Wednesday, June 16, 2010
Written by Walter Pierce

Public school bus drivers prove the power of privilege at the state Capitol.


Of a kind with chickens and eggs, it is unclear to me if my fascination with data like lists of lobbyists registered to do business at the state Capitol is born of being in the newspaper business, or whether I’m in the this business because I get pleasure from such lists.

There are more than 1,400 organizations — private companies, professional associations, unions, issue advocates, religious groups — who have something on the order of 3,000 lobbyists on retainer to push their agenda or protect their interests in Baton Rouge. Many of them are familiar national companies like FedEx, General Electric and ExxonMobil. Others, like Acadian Ambulance (11 lobbyists), are big regional companies whose success is no doubt due in part to their stroke with the Legislature. Redflex Traffic Systems, they of the red light cameras and speed vans, has six lobbyists. The Coalition for Common Sense, a pro-business group whose raison d’etre is tort reform, has a whopping 15. The Lafayette City-Parish Council has one, and Lafayette Consolidated Government and Lafayette Utilities System share the über-lobbying power duo of Randy and Ryan Haynie who, not coincidentally, were also hired in early May by Transocean Offshore Deepwater Drilling Inc., progenitor of the disaster in the Gulf.

But nowhere on the list could I find a union representing school bus drivers, and based on the fate of two bills in as many weeks in the House and Senate, both of them by Lafayette public education gadfly and former school board member Rickey Hardy, bus drivers don’t need one.

Louisiana is the only state in the union to offer tenure to public-school bus drivers. Tenure is the technical term for “nearly impossible to fire.” It’s offered to teachers and administrators in public education institutions nationwide, including Louisiana, but not to part-time employees like bus drivers. Except in Louisiana. Cafeteria workers don’t get tenure. Nor do teachers’ aides.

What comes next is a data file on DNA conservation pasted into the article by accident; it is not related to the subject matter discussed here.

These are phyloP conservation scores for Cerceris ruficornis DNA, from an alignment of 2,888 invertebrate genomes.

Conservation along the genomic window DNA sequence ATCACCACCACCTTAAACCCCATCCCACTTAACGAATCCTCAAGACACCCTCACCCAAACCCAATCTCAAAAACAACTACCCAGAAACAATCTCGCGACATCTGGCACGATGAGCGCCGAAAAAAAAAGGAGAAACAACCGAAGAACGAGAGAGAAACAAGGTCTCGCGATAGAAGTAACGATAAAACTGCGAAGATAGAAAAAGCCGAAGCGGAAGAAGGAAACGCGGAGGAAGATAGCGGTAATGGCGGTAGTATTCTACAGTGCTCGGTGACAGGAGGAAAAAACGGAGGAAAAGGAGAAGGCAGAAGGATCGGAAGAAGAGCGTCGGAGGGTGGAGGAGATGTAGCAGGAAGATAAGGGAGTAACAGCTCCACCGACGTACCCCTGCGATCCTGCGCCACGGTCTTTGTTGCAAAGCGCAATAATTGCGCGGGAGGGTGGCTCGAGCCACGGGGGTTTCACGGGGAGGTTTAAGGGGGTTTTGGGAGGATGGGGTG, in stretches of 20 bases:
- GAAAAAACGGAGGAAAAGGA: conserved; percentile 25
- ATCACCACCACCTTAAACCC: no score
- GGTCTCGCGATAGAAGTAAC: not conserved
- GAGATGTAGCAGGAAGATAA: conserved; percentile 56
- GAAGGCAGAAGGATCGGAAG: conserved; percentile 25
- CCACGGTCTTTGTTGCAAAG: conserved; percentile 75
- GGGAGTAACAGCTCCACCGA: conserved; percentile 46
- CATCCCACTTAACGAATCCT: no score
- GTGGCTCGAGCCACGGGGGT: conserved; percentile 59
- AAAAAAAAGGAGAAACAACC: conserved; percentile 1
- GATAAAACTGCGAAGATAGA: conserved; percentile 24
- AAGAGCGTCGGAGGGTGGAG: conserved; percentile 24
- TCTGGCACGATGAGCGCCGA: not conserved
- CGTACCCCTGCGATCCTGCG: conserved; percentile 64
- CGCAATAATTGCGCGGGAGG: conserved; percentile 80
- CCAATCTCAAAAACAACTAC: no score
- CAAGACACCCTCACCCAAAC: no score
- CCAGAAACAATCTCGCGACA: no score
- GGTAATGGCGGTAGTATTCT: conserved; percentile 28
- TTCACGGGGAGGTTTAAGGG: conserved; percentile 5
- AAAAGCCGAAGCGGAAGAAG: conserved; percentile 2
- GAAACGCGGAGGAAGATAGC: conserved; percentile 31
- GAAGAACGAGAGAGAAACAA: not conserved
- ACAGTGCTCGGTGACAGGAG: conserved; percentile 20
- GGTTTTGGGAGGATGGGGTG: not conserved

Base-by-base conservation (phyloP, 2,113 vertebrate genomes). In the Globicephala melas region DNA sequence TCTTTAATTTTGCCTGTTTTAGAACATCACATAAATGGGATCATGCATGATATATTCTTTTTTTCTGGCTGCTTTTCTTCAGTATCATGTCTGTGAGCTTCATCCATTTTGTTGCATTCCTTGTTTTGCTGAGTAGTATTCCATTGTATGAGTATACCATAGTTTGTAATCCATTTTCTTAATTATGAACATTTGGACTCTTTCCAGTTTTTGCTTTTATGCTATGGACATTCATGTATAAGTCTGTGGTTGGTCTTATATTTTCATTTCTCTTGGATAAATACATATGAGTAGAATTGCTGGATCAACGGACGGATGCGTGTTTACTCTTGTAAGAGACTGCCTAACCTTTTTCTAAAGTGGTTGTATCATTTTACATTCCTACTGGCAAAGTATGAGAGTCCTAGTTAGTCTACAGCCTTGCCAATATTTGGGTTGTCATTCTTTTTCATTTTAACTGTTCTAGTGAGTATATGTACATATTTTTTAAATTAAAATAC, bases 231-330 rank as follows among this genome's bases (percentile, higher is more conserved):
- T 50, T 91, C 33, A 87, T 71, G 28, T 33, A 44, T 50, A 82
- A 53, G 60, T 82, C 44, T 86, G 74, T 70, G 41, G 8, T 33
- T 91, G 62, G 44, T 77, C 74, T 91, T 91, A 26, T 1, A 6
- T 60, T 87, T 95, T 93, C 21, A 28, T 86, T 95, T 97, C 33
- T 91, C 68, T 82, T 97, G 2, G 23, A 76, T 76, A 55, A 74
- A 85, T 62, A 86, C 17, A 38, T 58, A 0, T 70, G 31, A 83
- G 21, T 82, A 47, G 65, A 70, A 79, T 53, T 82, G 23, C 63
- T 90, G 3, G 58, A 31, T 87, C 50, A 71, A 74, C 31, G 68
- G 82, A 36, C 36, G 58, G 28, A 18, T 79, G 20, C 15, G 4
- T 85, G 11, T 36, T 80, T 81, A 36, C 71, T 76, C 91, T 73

Hardy’s bill was inspired by Kenny Mire, a Lafayette bus driver arrested in September 2009 on a drunk driving charge in his personal vehicle who ran his bus route a few hours after bonding out of jail. Mire remains on the school system payroll.

It’s hard to account for how bus drivers came to acquire tenure, other than the obvious: through the beneficence of a politician. And, if Lafayette is any example, driving a school bus is a segue into politics: School board rep Rae Trahan is a former driver, and councilman Purvis Morrison remains one.

Hardy’s House Bill 565 would have ended tenure for drivers hired after July 1 of this year, although it grandfathered in those currently employed.

But Hardy pulled the bill as a procession of fellow representatives offered amendments to exempt their own parishes when it came up for final adoption in the House. Among them was Rep. Girod Jackson of Jefferson Parish, the son and grandson of bus drivers, who offered the ridiculous defense that if school children knew bus drivers weren’t protected by tenure they wouldn’t consider a career as a bus driver. Rep. Jack Montoucet of Crowley withdrew his amendment, which would have exempted both Acadia and Lafayette parishes, after Hardy yanked the bill.

Last week, another Hardy bill that would have imposed a cap on how much bus drivers make for field trips and other extracurricular excursions was scuttled in the Senate after receiving 81-4 approval in the House. HB 1188 applied only to Lafayette Parish.

Under the fee schedule of the recently completed school year, a Lafayette bus driver made about $31 an hour for a five and a half hour trip to Abbeville, and the farther the distance the higher the rate ($55/hour for a seven-hour sally to Alexandria; $68/hour for an 11.5-hour jaunt to Houston, i.e., the longer a driver has to put up with screaming children the more the driver makes, which, frankly, is understandable). Hardy wanted to cap that hourly rate at $20. His reasoning, according to a spokesman, is that the exorbitant fees make field trips and athletic travel prohibitive for schools in poorer districts.

But the bus drivers won the legislative chambers. And Hardy’s bills? They got pushed to the lobby.

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